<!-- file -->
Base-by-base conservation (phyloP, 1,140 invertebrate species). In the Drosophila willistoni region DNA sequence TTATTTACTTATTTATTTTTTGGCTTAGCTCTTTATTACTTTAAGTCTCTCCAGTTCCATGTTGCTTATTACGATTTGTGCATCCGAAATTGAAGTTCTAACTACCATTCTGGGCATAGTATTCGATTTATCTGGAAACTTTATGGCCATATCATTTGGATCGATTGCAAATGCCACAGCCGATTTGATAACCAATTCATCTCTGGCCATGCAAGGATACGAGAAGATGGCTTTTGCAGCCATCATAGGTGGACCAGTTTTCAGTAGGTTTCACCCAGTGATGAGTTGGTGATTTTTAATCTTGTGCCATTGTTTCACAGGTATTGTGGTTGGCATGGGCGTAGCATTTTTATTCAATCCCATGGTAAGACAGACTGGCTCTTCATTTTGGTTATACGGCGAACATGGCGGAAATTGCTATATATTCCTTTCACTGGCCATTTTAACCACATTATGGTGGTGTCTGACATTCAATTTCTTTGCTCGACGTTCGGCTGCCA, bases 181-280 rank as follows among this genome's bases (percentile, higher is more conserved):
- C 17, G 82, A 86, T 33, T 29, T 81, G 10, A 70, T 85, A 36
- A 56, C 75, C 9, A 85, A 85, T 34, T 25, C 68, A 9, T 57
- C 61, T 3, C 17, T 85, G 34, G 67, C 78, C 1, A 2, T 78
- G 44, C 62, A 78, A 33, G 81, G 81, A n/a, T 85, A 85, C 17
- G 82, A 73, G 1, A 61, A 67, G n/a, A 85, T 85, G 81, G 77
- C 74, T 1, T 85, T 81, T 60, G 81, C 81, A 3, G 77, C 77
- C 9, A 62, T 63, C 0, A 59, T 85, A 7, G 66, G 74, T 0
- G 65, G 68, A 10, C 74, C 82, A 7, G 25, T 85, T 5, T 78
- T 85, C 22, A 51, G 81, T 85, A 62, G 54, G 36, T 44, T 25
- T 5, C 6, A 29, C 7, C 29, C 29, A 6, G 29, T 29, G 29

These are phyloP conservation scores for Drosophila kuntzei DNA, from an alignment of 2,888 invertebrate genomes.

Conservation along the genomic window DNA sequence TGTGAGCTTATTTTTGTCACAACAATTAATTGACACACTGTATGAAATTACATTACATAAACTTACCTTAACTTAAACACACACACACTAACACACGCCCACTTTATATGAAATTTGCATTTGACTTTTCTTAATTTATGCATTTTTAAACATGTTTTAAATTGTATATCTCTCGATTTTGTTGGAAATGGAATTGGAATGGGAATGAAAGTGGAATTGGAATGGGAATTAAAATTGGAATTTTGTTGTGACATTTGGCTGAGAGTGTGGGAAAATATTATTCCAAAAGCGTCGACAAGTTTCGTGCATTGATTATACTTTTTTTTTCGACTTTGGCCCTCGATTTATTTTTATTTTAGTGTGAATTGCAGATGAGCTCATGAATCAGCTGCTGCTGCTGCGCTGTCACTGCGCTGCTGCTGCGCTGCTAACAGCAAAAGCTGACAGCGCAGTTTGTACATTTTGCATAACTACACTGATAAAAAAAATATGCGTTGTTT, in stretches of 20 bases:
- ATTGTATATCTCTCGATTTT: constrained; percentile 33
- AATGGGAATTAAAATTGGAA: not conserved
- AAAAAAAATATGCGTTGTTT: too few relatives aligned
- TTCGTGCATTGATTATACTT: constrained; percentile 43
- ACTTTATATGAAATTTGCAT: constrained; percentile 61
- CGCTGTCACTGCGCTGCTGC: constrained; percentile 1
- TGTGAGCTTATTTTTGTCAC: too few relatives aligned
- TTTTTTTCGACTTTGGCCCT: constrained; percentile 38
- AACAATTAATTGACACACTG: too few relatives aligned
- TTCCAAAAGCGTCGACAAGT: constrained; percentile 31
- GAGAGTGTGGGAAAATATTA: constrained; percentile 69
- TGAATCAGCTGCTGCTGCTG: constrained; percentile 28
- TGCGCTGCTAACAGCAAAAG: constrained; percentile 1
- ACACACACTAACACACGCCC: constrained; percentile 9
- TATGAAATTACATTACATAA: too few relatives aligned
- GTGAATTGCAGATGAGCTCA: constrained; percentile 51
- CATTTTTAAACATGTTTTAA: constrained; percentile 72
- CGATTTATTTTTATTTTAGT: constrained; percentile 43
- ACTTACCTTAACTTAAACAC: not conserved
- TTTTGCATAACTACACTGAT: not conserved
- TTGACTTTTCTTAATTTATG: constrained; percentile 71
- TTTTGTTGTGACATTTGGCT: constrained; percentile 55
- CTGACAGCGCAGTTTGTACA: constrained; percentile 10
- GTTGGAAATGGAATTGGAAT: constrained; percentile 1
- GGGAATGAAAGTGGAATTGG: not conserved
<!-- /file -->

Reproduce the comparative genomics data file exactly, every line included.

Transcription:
Base-by-base conservation (phyloP, 1,140 invertebrate species). In the Drosophila willistoni region DNA sequence TTATTTACTTATTTATTTTTTGGCTTAGCTCTTTATTACTTTAAGTCTCTCCAGTTCCATGTTGCTTATTACGATTTGTGCATCCGAAATTGAAGTTCTAACTACCATTCTGGGCATAGTATTCGATTTATCTGGAAACTTTATGGCCATATCATTTGGATCGATTGCAAATGCCACAGCCGATTTGATAACCAATTCATCTCTGGCCATGCAAGGATACGAGAAGATGGCTTTTGCAGCCATCATAGGTGGACCAGTTTTCAGTAGGTTTCACCCAGTGATGAGTTGGTGATTTTTAATCTTGTGCCATTGTTTCACAGGTATTGTGGTTGGCATGGGCGTAGCATTTTTATTCAATCCCATGGTAAGACAGACTGGCTCTTCATTTTGGTTATACGGCGAACATGGCGGAAATTGCTATATATTCCTTTCACTGGCCATTTTAACCACATTATGGTGGTGTCTGACATTCAATTTCTTTGCTCGACGTTCGGCTGCCA, bases 181-280 rank as follows among this genome's bases (percentile, higher is more conserved):
- C 17, G 82, A 86, T 33, T 29, T 81, G 10, A 70, T 85, A 36
- A 56, C 75, C 9, A 85, A 85, T 34, T 25, C 68, A 9, T 57
- C 61, T 3, C 17, T 85, G 34, G 67, C 78, C 1, A 2, T 78
- G 44, C 62, A 78, A 33, G 81, G 81, A n/a, T 85, A 85, C 17
- G 82, A 73, G 1, A 61, A 67, G n/a, A 85, T 85, G 81, G 77
- C 74, T 1, T 85, T 81, T 60, G 81, C 81, A 3, G 77, C 77
- C 9, A 62, T 63, C 0, A 59, T 85, A 7, G 66, G 74, T 0
- G 65, G 68, A 10, C 74, C 82, A 7, G 25, T 85, T 5, T 78
- T 85, C 22, A 51, G 81, T 85, A 62, G 54, G 36, T 44, T 25
- T 5, C 6, A 29, C 7, C 29, C 29, A 6, G 29, T 29, G 29

These are phyloP conservation scores for Drosophila kuntzei DNA, from an alignment of 2,888 invertebrate genomes.

Conservation along the genomic window DNA sequence TGTGAGCTTATTTTTGTCACAACAATTAATTGACACACTGTATGAAATTACATTACATAAACTTACCTTAACTTAAACACACACACACTAACACACGCCCACTTTATATGAAATTTGCATTTGACTTTTCTTAATTTATGCATTTTTAAACATGTTTTAAATTGTATATCTCTCGATTTTGTTGGAAATGGAATTGGAATGGGAATGAAAGTGGAATTGGAATGGGAATTAAAATTGGAATTTTGTTGTGACATTTGGCTGAGAGTGTGGGAAAATATTATTCCAAAAGCGTCGACAAGTTTCGTGCATTGATTATACTTTTTTTTTCGACTTTGGCCCTCGATTTATTTTTATTTTAGTGTGAATTGCAGATGAGCTCATGAATCAGCTGCTGCTGCTGCGCTGTCACTGCGCTGCTGCTGCGCTGCTAACAGCAAAAGCTGACAGCGCAGTTTGTACATTTTGCATAACTACACTGATAAAAAAAATATGCGTTGTTT, in stretches of 20 bases:
- ATTGTATATCTCTCGATTTT: constrained; percentile 33
- AATGGGAATTAAAATTGGAA: not conserved
- AAAAAAAATATGCGTTGTTT: too few relatives aligned
- TTCGTGCATTGATTATACTT: constrained; percentile 43
- ACTTTATATGAAATTTGCAT: constrained; percentile 61
- CGCTGTCACTGCGCTGCTGC: constrained; percentile 1
- TGTGAGCTTATTTTTGTCAC: too few relatives aligned
- TTTTTTTCGACTTTGGCCCT: constrained; percentile 38
- AACAATTAATTGACACACTG: too few relatives aligned
- TTCCAAAAGCGTCGACAAGT: constrained; percentile 31
- GAGAGTGTGGGAAAATATTA: constrained; percentile 69
- TGAATCAGCTGCTGCTGCTG: constrained; percentile 28
- TGCGCTGCTAACAGCAAAAG: constrained; percentile 1
- ACACACACTAACACACGCCC: constrained; percentile 9
- TATGAAATTACATTACATAA: too few relatives aligned
- GTGAATTGCAGATGAGCTCA: constrained; percentile 51
- CATTTTTAAACATGTTTTAA: constrained; percentile 72
- CGATTTATTTTTATTTTAGT: constrained; percentile 43
- ACTTACCTTAACTTAAACAC: not conserved
- TTTTGCATAACTACACTGAT: not conserved
- TTGACTTTTCTTAATTTATG: constrained; percentile 71
- TTTTGTTGTGACATTTGGCT: constrained; percentile 55
- CTGACAGCGCAGTTTGTACA: constrained; percentile 10
- GTTGGAAATGGAATTGGAAT: constrained; percentile 1
- GGGAATGAAAGTGGAATTGG: not conserved